- When it was realized by scholars that sociological issues cannot be addressed using fixed laws only, they turned from positivism to non-positivism. While positivist methodologies saw society as given and man as mere part of it governed by its rules. Non positivists on the other hand considered man as independent thinking being who can influence society also. They rejected the over-socialized conception of man. Non-positivist methodologies, thus, tried to gauge what goes inside mind of man and how it affects society.
- Even before establishment of sociology as a formal discipline, such ideas were prevalent during late 18th century when German ‘idealist’ school attempted to define social realty differently. Scholars like Dilthey and Rickert highlighted the difference between natural and social world. According to them social world is based upon uniqueness of human society in terms of meaning, symbols and motives. The leader of German idealist school George Hegel argued, ‘Social phenomena are results of the ideas which are generated in the minds of individuals and these ideas are responsible for history’. This tradition was carried on and by the end of 19th century an alternate view to positivism has strongly emerged which contained variety of thoughts and was collectively known as non-positivist methodology.
- Weber was one of the pioneers of non-positivist approach. Other early doyens were like Mead, Herbert Blumer, Schutz etc. Weber laid foundation of interpretativist methodology and Mead pioneered symbolic Interactionism. Various non-positivist methods which emerged include – Symbolic Interactionism, Ideal Types and Verstehen of Weber, Phenomenology by Alfred Schutz in 1930s, Ethnomethodology by Harold Garfinkel in1940s and so on.
Various elements that run common to these methodologies are –
- Non-positivists study the internal processes represented through emotions, motives, aspirations and the individual’s interpretation of social reality. For example – Ethnomethodology relies upon the everyday methods used by actors and their narratives.
- Non-positivists emphasized upon using qualitative methods and not scientific methods. Earlier non positivists like Weber and Mead emphasized upon using of scientific methods, but later non-positivists like Alfred Schutz and Garfinkel out-rightly rejected their use.
- Non-positivists also suggested understanding of social reality and not prediction of events. They refrained from formulation of generalized universal theories. Weber and Mead though stressed upon cause and effect relations, but Schutz eliminated such possibility.
- Non-positivists also highlighted impossibility of total objectivity and hence were accommodative of subjectivity in research.
Some of the prominent non-positivist methodologies are mentioned below.
Symbolic Interactionism (Interactionism)
The symbolic interactionist perspective views social meaning as arising through the process of social interaction. Contemporary symbolic interactionism rests on three basic premises:
- Human beings act toward things on the basis of the meanings that they attach to Them.
- These meanings are derived from, or arise out of, social interaction with others.
- These meanings may be changed or modified through the processes of interaction and interpretation.
- Symbols in Everyday Life. Without symbols, our social life would be no more sophisticated than
that of animals. For example, without symbols we would have no aunts or uncles, employers or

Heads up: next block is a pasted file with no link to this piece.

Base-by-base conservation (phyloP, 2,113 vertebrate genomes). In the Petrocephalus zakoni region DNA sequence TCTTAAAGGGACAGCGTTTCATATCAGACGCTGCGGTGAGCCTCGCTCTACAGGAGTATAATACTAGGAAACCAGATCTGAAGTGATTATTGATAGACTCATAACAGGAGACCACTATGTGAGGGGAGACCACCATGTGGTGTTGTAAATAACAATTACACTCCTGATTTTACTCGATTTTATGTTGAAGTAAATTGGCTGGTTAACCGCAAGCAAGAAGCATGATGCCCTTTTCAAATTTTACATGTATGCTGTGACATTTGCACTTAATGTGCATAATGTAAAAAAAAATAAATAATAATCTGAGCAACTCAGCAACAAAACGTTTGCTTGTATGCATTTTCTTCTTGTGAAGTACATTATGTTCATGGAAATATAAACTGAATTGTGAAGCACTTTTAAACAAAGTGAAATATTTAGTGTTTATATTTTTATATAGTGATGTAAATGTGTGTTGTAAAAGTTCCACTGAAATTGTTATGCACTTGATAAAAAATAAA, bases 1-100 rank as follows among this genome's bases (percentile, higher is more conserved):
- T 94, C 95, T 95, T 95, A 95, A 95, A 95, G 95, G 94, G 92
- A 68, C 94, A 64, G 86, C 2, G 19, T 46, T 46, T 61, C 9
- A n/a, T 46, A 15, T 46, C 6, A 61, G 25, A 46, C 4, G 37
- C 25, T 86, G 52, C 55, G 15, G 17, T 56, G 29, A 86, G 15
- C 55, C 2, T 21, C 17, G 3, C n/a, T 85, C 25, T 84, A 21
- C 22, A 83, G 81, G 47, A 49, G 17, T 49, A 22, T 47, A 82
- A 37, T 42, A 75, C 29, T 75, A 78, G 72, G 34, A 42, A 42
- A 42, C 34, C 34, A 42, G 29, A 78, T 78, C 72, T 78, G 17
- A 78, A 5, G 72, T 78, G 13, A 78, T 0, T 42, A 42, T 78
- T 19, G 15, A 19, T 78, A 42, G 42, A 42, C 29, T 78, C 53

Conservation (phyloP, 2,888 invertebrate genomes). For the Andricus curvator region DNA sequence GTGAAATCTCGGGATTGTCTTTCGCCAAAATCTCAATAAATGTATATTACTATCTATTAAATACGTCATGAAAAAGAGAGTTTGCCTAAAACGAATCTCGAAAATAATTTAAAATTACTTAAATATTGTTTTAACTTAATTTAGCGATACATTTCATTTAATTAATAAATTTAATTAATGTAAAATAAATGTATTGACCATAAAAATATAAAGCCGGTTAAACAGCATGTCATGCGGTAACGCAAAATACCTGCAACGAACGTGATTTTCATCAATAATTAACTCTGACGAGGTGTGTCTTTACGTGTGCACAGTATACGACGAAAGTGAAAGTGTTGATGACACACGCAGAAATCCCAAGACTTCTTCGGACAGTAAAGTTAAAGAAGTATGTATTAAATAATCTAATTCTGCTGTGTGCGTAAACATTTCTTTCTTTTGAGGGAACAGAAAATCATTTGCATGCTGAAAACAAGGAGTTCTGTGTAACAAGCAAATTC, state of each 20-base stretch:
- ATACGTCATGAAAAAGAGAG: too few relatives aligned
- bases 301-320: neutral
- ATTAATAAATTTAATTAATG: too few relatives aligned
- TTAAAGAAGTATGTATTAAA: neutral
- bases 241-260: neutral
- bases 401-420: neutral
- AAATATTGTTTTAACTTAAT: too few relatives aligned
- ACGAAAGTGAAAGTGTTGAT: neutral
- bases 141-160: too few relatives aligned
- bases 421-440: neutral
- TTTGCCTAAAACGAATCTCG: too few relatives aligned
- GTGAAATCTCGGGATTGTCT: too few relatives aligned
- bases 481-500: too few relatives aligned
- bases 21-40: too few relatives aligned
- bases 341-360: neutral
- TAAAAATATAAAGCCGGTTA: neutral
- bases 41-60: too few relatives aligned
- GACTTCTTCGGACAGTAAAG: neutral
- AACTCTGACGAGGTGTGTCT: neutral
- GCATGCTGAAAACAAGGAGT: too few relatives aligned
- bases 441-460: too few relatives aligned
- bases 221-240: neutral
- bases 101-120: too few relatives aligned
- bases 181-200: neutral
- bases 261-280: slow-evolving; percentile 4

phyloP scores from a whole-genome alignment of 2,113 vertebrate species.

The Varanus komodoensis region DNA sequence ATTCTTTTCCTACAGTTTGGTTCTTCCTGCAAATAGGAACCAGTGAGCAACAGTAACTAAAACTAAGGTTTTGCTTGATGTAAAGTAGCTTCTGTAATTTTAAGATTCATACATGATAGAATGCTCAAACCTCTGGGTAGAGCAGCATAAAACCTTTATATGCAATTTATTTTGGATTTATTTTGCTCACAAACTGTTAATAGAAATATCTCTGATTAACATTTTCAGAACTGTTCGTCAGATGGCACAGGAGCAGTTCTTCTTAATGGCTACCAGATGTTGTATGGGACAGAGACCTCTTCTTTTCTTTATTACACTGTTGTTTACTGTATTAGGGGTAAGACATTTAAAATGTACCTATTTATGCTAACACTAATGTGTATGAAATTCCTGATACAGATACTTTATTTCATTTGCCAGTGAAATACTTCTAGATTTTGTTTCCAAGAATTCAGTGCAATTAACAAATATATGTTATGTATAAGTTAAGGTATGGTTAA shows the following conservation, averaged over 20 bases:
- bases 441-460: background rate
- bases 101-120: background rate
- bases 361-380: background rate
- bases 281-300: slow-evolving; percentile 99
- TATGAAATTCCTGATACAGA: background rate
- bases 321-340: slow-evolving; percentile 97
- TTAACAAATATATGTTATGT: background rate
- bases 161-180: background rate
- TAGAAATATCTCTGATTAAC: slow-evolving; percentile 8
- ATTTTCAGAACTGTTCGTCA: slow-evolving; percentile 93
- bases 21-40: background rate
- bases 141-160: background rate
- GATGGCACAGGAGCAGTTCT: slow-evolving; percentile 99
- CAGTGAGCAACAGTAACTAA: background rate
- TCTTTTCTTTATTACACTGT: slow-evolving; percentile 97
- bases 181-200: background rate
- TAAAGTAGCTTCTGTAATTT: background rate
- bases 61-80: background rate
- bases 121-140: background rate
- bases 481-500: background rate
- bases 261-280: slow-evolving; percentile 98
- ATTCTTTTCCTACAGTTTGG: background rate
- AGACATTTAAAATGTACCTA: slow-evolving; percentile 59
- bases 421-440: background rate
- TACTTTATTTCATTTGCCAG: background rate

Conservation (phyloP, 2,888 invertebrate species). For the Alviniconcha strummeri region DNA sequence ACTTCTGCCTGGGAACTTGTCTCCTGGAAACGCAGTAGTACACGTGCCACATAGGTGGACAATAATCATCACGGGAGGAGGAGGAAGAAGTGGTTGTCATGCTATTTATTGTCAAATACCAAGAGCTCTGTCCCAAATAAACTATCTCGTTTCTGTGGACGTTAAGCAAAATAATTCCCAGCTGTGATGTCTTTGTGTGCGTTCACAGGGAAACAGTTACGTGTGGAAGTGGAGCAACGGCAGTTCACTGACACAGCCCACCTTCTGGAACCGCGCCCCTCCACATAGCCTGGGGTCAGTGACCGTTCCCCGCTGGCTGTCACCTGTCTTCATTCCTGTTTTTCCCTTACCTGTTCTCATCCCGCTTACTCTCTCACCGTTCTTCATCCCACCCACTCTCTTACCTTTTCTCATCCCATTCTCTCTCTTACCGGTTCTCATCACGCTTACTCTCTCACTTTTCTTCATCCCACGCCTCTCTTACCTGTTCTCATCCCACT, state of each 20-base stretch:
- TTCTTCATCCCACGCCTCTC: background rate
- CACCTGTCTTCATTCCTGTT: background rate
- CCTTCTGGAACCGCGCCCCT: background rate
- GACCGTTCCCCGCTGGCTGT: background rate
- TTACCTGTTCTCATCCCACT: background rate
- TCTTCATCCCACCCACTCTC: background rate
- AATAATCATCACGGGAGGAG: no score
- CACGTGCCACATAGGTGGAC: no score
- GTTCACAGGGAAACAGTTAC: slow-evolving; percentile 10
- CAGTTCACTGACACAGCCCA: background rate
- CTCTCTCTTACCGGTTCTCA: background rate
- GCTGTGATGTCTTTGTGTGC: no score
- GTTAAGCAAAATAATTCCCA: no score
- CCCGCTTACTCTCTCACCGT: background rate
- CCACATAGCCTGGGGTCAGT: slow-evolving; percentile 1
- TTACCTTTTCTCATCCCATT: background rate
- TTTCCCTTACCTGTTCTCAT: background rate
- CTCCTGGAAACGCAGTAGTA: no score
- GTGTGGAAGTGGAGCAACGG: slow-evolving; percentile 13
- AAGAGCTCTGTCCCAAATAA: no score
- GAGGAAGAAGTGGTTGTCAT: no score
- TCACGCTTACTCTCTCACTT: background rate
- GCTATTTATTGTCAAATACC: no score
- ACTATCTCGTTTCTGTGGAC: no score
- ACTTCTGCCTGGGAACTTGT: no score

teachers—or even brothers and sisters. This sounds strange, but it is symbols that define our
relationships. There would still be reproduction, of course, but no symbols to tell us how we are
related to whom. We would not know to whom we owe respect and obligations, or from whom we
can expect privileges—the essence of human relationships.
- Look at it like this: If you think of someone as your aunt or uncle, you behave one way, but if you
think of that person as a boyfriend or girlfriend, you behave quite differently. It is the symbol that
tells you how you are related to others—and how you should act toward them.
- Let’s make this a little less abstract. Consider this example: Suppose that you have fallen head over heels in love. Finally, after what seems forever, it is the night before your wedding. As you are contemplating tomorrow’s bliss, your mother comes to you in tears. Sobbing, she tells you that she had a child before she married your father, a child that she gave up for adoption. Breaking down, she says that she has just discovered that the person you are going to marry is this child. You can see how the symbol will change overnight—and your behavior, too! It is not only relationships that depend on symbols to exist, but even society itself. Without symbols, we could not coordinate our actions with those of others. We could not make plans for a future day, time, and place. Unable to specify times, materials, sizes, or goals, we could not build bridges and highways. Without symbols, there would be no movies or musical instruments. We would have no hospitals, no government, no religion.
- Proponents of this perspective, often referred to as the interactionist perspective, engage in microlevel analysis, which focuses on the day-to-day interactions of individuals and groups in specific social situations. Three major concepts important for understanding this theoretical approach include meaningful symbols, the definition of the situation, and the looking-glass self. In addition, two important types of theoretical analysis fit within the interactionist perspective: dramaturgical analysis and the labelling approach.
- Meaningful Symbols: George H. Mead (1863–1931) insisted that the ongoing process of social interaction and the creating, defining, and redefining of meaningful symbols make society possible. Meaningful symbols are sounds, objects, colors, and events that represent something other than themselves and are critical for understanding social interaction. Language is one of the most important and powerful meaningful symbols humans have created, because it allows us to communicate through the shared meaning of words.